Binary Colloidal Alloy Test - 3 and 4: Critical Point (BCAT-3-4-CP) - 03.04.14
ISS Science for Everyone
Science Objectives for Everyone
Atoms and molecules form gases, liquids, and solids depending on their conditions. Binary Colloidal Alloy Test - 3 and 4: Critical Point (BCAT-3-4-CP) studies the critical point where a substance becomes both liquid and gas with no distinct boundaries and form what is known as a supercritical fluid. One application of this experiment is to enhance the shelf life of everyday household products and in the future, the development of revolutionary materials for electronics and medicine.
Science Results for Everyone
Atoms and molecules organize into either gases, liquids, or solids. Scientists used microspheres suspended in liquid as a large-scale representation of atoms and molecules in various states, in order to study the point at which gases and liquids no longer exist as separate entities and a new state of matter forms. The investigation used optical tracking and image registration to analyze changes from one state to another. Parallel computing platforms increased analysis speed so that astronauts could make changes while the experiment ran. Results will be used to enhance the shelf life of everyday products and, long- term, develop new materials for electronics and medicine.
ZIN Technologies Incorporated, Cleveland, OH, United States
Sponsoring Space Agency
National Aeronautics and Space Administration (NASA)
Human Exploration and Operations Mission Directorate (HEOMD)
ISS Expedition Duration
October 2003 - September 2014
Previous ISS Missions
The predecessors to BCAT-4; BCAT-3 operated on ISS, and BCAT, operated on Mir in 1997 and 1998.
- Binary Colloidal Alloy Test - 3 and 4: Critical Point (BCAT-3-4-CP) uses microscopic spheres (described as colloids) suspended in a liquid to serve as a large scale representation of the atoms and small molecules which constitute typical solids, liquids, and gases so that scientists can visualize what happens at the individual particle level when materials transition from liquids to gases.
- These systems of microscopic spheres help scientists visualize when specific conditions (i.e. temperature, pressure, and concentration) drive the formation of solids, liquids, and gases in smaller systems based upon atoms and simple, small molecules.
- Depending on their relative distances and energies with respect one another, atoms and molecules organize themselves to form gases, liquids, or solids. By varying the concentrations of the microscale spheres, this experiment studies the critical point of these systems where gases and liquids no longer exist as separate entities and a new state of matter forms when one reaches a critical point.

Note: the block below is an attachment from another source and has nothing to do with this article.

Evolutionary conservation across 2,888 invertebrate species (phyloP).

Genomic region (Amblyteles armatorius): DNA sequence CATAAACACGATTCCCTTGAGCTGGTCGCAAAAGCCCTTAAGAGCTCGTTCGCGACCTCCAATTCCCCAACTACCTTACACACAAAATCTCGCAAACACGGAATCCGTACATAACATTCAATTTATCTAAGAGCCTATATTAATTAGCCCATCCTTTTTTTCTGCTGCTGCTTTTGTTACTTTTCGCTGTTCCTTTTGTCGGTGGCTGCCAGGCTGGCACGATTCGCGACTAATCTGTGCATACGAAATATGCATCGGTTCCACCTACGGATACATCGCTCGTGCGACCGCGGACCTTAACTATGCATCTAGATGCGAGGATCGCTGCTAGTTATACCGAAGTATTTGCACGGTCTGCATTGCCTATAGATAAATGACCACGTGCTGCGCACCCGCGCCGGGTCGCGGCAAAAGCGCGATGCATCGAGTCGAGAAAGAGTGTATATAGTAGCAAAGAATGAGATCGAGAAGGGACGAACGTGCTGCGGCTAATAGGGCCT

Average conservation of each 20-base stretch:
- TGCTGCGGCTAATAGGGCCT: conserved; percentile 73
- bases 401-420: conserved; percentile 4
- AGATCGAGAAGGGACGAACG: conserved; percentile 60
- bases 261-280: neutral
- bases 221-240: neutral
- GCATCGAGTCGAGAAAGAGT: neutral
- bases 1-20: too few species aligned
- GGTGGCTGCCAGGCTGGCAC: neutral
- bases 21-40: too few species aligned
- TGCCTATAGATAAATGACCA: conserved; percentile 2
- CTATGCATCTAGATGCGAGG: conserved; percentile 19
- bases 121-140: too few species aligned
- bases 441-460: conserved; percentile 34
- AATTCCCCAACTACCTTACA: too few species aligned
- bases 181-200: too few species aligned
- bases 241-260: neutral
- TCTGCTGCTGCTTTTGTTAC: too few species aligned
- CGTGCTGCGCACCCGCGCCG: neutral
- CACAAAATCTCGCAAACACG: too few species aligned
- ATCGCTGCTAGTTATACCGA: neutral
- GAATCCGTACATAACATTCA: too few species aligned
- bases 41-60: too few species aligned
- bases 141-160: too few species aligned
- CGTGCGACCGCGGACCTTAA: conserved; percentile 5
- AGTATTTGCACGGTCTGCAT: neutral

- BCAT-3-4-CP can only be performed in microgravity where gravitational forces do not interfere with the experiment.
- The application of this experiment in the near term is to enhance the shelf life of everyday products and in the longer term, the development of revolutionary materials for electronics and medicine.
Detailed Research Description: The Binary Colloidal Alloy Test (BCAT) hardware supports four experiments. The first hardware, BCAT-3, consisted of three separate investigations, Binary Alloy (BCAT-3-BA), Critical Point (BCAT-3-CP) and Surface Crystallization (BCAT-3-SC), which were delivered to the International Space Station (ISS) during expedition 8. The next hardware, BCAT-4, consists of two separate investigations, Critical Point (BCAT-3-4-CP, a continuation of the investigation on BCAT-3) and Polydispersion (BCAT-4-Poly).
In an ordinary pot of boiling water, bubbles of water vapor coalesce on the bottom of the pot, growing until they detach and float to the surface where they escape into the atmosphere. At the boiling temperature water exists simultaneously in two distinct phases, liquid and gas, and as the bubbles burst, those two phases are spatially separated. But what should the mixture look like in the absence of gravity, when the vapor no longer floats to the top? Moreover, the behavior changes with increasing pressure: seal the pot, as in a pressure cooker, and the boiling temperature rises. Continuing the pressure increase, the mixture will reach its critical point, a unique pressure and temperature value where the properties of the liquid and gas merge. Just above this point is the supercritical regime where there are no longer distinct phases, but rather a homogeneous supercritical fluid. Seven of the BCAT-4 samples will examine critical point and add important data points to the phase diagram explored by the critical point samples in BCAT-3, where the phases analogous to liquid and gas can be seen as two different colors.